The pilots eventually beat back their management’s efforts to introduce KLM air crews in their ranks but the effects of this fight are being felt even today.
The benefits that KQ and KLM were supposed to bring to their new life together were clear – at least as Kenyans believe they know the story.
Both Kalpa and Aviation and Allied Workers Union, which represents cabin crews, made detailed presentations to the Anyang’ Nyong’o-led Senate Committee on KQ’s woes.
The part of the report that deals with KLM-KQ partnership, from Kalpa’s presentation reads: “KQ and KLM had an MoU, in terms of sharing profits though Kalpa was not privy to its terms. They presented that under normal circumstances, two airlines would agree on (a) hub concept where KQ would fly passengers destined to European routes from Africa to Amsterdam and KLM flies them to their final destinations while KLM would fly passengers plying the African routes from various destinations to Nairobi and KQ would fly them to their final destination.
The Committee was told KLM flew to most African routes, denying KQ this opportunity, while KQ flew to minimal European routes (Amsterdam, Paris and London) from Nairobi. The prevailing circumstances deny KQ the opportunity to share profits with KLM.”
This lopsided equation provoked the question: what is in this for KQ? Unless there are benefits that the company for whatever reason is unwilling to share with its shareholders, the following questions come to mind:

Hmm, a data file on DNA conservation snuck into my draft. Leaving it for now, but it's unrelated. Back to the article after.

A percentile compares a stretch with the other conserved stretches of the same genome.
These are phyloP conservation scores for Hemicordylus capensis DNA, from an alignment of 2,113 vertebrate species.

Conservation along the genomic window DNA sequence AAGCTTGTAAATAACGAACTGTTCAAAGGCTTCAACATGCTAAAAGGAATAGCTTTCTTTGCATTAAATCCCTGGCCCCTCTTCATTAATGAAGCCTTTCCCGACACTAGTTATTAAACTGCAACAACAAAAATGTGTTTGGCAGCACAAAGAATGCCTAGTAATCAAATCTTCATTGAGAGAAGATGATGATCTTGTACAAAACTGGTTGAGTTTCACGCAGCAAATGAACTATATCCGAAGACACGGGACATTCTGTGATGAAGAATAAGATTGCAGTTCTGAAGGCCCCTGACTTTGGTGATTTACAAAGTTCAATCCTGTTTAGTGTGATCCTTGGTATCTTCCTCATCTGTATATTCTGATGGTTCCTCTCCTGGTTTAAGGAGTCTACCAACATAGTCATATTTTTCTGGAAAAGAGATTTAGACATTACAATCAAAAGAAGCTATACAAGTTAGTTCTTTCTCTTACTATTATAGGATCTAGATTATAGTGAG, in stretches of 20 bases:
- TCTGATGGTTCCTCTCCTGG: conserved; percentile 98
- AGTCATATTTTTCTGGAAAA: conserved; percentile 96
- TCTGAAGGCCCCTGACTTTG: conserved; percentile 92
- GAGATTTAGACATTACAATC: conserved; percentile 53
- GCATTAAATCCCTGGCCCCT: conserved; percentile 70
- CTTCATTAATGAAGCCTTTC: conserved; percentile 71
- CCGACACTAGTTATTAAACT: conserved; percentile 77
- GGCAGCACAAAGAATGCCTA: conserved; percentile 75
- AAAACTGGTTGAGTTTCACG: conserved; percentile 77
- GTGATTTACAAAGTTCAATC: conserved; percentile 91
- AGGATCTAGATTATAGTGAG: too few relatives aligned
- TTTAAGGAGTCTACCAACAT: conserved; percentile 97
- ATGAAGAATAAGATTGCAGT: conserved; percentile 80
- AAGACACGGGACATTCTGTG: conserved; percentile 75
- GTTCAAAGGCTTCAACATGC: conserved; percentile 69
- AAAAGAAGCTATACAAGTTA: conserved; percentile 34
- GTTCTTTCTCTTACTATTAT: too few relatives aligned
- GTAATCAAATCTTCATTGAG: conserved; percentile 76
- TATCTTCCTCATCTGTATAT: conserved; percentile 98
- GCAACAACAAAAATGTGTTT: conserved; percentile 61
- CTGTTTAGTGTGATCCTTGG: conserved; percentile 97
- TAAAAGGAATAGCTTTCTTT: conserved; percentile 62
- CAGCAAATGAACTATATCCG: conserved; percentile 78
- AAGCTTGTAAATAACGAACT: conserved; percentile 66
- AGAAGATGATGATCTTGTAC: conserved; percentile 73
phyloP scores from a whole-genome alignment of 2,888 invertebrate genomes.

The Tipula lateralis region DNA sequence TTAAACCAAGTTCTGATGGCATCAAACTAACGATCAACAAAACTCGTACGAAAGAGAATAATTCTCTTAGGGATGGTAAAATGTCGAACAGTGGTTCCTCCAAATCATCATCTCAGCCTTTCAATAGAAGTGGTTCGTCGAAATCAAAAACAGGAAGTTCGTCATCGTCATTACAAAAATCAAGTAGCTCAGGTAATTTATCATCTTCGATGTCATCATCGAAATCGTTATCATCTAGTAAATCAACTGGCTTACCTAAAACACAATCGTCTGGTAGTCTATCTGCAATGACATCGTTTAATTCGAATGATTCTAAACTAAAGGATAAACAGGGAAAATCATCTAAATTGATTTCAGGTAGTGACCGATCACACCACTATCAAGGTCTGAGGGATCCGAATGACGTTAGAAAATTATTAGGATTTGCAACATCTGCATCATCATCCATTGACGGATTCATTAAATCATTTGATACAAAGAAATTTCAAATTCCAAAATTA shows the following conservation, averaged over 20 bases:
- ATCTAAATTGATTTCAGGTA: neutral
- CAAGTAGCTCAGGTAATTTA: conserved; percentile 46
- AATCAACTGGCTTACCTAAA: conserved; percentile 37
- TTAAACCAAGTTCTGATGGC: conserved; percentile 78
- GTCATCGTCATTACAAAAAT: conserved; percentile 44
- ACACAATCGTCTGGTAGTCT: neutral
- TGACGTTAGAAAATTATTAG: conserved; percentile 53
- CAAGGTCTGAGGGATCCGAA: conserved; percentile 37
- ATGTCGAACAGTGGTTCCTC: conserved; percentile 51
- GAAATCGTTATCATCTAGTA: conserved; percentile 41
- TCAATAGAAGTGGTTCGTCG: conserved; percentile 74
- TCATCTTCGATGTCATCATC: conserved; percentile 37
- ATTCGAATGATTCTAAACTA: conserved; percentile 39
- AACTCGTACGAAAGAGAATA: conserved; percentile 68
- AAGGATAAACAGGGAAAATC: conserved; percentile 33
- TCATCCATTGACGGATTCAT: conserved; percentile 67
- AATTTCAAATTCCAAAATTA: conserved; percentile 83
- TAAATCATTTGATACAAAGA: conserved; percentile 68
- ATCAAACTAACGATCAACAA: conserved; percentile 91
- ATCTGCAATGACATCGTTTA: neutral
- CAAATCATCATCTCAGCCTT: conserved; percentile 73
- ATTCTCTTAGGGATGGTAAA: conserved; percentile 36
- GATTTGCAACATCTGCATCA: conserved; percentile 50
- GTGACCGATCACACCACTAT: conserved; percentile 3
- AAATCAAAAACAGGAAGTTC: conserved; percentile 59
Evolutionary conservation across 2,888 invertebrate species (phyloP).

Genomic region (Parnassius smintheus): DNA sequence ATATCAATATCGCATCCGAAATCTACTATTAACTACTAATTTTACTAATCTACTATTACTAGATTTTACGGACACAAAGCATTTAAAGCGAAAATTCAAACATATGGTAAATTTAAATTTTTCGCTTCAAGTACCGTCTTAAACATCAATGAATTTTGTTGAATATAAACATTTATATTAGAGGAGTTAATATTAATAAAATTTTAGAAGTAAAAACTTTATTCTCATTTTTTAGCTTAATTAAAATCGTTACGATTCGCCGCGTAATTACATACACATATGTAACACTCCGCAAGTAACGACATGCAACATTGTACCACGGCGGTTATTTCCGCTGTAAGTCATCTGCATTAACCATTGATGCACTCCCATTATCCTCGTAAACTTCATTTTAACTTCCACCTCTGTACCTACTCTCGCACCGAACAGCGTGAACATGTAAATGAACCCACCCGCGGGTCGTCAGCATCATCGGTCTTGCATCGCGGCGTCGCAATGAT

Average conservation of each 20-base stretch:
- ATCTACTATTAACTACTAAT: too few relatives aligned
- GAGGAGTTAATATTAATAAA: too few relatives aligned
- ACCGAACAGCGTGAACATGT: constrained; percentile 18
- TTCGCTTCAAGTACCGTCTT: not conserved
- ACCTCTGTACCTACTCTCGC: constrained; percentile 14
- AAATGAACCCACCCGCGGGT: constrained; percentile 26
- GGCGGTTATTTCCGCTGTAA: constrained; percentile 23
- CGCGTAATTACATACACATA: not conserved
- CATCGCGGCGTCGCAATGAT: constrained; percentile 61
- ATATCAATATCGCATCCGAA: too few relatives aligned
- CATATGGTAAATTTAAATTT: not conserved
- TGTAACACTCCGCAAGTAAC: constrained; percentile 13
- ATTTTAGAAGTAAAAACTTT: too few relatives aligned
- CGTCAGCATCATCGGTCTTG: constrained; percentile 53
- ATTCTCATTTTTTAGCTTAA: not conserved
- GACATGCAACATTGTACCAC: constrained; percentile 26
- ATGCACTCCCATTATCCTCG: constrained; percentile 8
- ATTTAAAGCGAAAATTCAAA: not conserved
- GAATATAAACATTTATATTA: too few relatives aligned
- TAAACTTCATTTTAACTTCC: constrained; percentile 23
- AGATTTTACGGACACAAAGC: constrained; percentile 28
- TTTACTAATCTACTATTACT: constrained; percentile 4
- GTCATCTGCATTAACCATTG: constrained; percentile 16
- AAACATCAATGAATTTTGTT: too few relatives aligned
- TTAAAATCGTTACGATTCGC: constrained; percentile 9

If you come to my backyard to compete for my customers, what do I need you as a partner for? And if you are not here to induce my death so that you can inherit all I have, what are you here for?
Unfortunately, it gets worse. If you read some documents, the inescapable conclusion you come to is that KLM understands this MoU in two ways that can be framed as follows:
On the financial side, my profits are mine, your profits are ours and your losses are yours. On the technical side, I will service your aircraft, at your cost, in Amsterdam and wherever else I land with Air France, including Africa, but you will not touch mine – even in Nairobi.
In some old correspondence at the height of Project Mawingu, you read of a pilot complaining that “KLM has a very well equipped training centre with flight simulators but have you wondered why we don’t train there? In fact, we go to the extent of out sourcing such services from our competitors such as ET, Egypt Air, SAA, etc., since we get a better deal from them!”